Far More Than Forgings
- Published: February 9, 2017
Northern Ontario forging and machining company defines “state of the art”
THE PROBLEM: A need for increased throughput of forging dies
THE SOLUTION: Purchase a seven-pallet, five axis high speed machining centre
When most people look at a forging, they’re probably not thinking about how accurate it is. Robert Miller does. The operations manager at Lofthouse Manufacturing, Miller says without extreme accuracy in the manufacturing process, forged parts would be porous, and might assemble improperly. And without extremely accurate machine tools, Miller and his team would be unable to produce the hardened forging dies to 0.012 mm tolerances (0.0005 in.) and mirror finishes needed to make those forgings, and the precision machined parts produced from them.
A long history
In 1957, tool designer George Lofthouse opened a forging shop in Whitby, ON. The company prospered, and by 1978 Lofthouse was looking for additional space. Struggling to find space and staffing, he moved his company north to Burk’s Falls, a village in the Almaguin Highlands where he was able to find space and a hard-working, loyal work force. Over the coming decades, Lofthouse transformed the company from a small forging house to a global manufacturer with extensive machining and design capabilities. Today, the company has 11,150 sq m (120,000 sq ft) of production space and operates 24/7, and is the largest producer of brass and aluminum forgings in North America.
To say it’s the area’s major employer is an understatement. Miller says that, on a good day, the population of Burk’s Falls numbers 1,000 residents, of whom 185 work at Lofthouse. The company has the capacity to produce millions of parts annually, and is one of the largest consumers of brass rod in the world. It also boasts a number of complex, high volume machine tools, including a Vertiflex 450 rotary transfer machine from Riello Sistemi, a BTB Flex Series M10 multi-station five axis machining centre, vision-equipped rotary transfer machines, and a 550-ton Praber auto-forge, the only one of its kind in North America.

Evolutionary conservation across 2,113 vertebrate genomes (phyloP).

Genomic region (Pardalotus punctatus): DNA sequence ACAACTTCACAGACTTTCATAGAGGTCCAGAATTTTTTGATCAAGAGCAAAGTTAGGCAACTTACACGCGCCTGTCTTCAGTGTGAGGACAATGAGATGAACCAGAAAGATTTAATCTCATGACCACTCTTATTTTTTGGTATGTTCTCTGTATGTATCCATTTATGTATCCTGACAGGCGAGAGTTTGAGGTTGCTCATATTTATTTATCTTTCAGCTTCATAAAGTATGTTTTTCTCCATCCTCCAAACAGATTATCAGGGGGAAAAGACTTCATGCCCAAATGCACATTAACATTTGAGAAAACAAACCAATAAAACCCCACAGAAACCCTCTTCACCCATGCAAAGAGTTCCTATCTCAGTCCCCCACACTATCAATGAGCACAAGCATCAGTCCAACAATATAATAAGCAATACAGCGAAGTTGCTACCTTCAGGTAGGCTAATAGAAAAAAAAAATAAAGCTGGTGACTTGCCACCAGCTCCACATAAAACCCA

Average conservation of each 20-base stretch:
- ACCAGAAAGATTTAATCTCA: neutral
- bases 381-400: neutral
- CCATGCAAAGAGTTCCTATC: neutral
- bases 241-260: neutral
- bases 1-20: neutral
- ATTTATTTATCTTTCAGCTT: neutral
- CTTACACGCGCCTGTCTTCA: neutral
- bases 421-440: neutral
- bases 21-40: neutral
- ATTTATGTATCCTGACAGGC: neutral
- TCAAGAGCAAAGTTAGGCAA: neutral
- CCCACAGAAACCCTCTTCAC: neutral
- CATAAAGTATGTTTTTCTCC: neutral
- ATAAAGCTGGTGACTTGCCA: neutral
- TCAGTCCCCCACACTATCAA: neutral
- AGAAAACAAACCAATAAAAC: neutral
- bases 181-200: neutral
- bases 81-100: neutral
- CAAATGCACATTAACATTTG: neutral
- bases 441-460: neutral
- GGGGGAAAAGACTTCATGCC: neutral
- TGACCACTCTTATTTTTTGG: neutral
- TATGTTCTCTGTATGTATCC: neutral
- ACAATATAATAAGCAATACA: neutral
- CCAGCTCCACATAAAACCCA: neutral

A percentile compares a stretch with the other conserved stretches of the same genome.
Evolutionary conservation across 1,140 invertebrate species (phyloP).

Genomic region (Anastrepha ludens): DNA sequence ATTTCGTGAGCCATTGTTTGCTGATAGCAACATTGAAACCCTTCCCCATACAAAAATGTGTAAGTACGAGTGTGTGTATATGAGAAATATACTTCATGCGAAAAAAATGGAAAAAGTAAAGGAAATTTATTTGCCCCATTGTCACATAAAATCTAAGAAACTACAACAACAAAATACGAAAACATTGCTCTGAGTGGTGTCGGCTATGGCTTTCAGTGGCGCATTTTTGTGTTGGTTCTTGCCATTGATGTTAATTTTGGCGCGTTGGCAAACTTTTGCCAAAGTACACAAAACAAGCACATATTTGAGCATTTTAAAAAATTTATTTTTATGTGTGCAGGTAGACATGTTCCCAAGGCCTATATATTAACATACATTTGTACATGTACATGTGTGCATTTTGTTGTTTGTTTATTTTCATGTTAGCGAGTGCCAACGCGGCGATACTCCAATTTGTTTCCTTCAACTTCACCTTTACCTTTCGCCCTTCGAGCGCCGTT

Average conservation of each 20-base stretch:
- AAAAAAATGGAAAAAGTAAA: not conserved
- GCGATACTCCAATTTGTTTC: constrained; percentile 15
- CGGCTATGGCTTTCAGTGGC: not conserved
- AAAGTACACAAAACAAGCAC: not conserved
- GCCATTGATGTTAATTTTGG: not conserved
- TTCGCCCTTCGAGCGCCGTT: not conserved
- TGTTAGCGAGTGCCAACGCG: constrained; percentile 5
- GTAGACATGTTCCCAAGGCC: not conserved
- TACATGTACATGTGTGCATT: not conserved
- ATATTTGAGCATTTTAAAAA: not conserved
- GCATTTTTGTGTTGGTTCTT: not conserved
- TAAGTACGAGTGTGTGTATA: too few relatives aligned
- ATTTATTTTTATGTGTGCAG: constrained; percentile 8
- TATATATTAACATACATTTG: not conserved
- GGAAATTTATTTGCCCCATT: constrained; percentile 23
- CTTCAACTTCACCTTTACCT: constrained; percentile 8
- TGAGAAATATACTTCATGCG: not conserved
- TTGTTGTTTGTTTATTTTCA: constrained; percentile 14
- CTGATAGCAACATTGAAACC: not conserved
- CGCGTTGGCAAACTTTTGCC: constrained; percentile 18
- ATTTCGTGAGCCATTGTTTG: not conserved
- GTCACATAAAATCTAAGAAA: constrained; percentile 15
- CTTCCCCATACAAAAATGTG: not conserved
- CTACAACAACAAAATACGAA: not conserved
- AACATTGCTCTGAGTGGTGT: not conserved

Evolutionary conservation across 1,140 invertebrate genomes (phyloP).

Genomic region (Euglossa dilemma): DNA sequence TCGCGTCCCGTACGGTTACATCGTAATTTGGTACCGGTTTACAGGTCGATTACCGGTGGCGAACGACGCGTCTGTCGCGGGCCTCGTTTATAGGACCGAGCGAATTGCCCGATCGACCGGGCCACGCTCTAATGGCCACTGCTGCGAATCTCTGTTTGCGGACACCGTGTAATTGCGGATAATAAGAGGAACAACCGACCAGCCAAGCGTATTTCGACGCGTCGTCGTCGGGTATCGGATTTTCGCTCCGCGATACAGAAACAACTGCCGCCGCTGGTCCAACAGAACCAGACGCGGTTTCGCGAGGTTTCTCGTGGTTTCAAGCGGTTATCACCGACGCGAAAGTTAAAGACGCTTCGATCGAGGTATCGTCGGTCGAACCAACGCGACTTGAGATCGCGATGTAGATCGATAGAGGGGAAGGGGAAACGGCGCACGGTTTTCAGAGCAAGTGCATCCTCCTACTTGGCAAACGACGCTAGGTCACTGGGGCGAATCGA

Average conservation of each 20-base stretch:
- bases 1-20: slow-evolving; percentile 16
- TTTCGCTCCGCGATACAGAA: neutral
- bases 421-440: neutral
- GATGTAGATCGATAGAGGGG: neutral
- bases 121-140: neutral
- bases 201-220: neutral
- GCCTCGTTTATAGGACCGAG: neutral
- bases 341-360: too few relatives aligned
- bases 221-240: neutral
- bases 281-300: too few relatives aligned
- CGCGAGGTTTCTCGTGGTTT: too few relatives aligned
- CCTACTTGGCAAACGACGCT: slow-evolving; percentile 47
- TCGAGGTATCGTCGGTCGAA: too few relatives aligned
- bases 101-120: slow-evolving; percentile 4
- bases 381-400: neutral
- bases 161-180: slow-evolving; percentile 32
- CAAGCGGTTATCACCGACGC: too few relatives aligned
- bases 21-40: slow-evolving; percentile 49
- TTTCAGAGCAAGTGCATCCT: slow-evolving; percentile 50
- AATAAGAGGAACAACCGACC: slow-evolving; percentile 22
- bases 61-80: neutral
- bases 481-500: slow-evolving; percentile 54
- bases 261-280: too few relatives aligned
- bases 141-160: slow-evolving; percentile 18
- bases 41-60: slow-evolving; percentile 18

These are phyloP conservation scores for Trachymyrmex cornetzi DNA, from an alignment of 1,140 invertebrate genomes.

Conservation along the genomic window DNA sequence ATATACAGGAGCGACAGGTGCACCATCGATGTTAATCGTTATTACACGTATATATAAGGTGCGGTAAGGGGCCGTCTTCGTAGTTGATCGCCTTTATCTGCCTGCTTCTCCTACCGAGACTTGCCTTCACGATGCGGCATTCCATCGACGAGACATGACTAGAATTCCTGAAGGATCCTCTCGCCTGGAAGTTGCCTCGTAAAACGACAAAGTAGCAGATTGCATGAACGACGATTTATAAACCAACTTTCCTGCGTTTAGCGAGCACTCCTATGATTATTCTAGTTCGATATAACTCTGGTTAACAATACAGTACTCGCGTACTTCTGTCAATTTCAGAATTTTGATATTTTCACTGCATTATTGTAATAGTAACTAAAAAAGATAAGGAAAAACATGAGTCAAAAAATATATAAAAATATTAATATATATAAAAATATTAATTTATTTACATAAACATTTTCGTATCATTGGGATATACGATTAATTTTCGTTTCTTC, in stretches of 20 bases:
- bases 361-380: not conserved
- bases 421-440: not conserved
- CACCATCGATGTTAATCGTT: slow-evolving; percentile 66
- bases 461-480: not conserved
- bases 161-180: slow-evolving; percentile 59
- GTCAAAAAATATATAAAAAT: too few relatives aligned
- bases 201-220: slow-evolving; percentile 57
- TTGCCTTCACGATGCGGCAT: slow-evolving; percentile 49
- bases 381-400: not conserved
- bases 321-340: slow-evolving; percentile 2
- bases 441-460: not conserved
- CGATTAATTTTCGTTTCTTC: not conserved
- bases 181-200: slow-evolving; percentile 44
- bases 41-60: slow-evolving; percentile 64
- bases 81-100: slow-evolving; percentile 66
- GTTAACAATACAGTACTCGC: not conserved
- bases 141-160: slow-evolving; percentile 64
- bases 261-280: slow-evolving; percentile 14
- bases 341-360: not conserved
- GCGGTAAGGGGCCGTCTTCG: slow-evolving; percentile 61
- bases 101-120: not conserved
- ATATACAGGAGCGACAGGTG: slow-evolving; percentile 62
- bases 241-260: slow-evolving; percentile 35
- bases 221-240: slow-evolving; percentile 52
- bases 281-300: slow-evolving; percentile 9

All of this manufacturing technology is the result of a $40 million investment by Lofthouse’s parent company, Brawo SPA, which acquired the assets of Lofthouse Brass in 2008. Since then, the Italian manufacturing group has reinvested all profits earned back into the company. Aside from extensive upgrades in equipment and software systems, Lofthouse has also recently expanded its facility, adding on another 4,460 sq m (48,000 sq ft) of manufacturing space.
“Another key to Lofthouse’s success is our ability to work closely with our customers,” says Miller. “We can help with the design or the redesign of their parts or assemblies utilizing the forging/machining process, giving them more robust products. We can also combine several machined parts into one forging, resulting in less assembly and eliminating any chance of leakage or mismatching of subassemblies. Forgings also eliminate any chance of porosity or voids in the part or assembly, a common problem in castings, and produces the densest possible materials available. We have a complete engineering staff, and are constantly working with our customers on improving their product designs. This, along with our manufacturing abilities, allows Lofthouse to offer the forging/machining process at a very competitive price point.”
Just getting started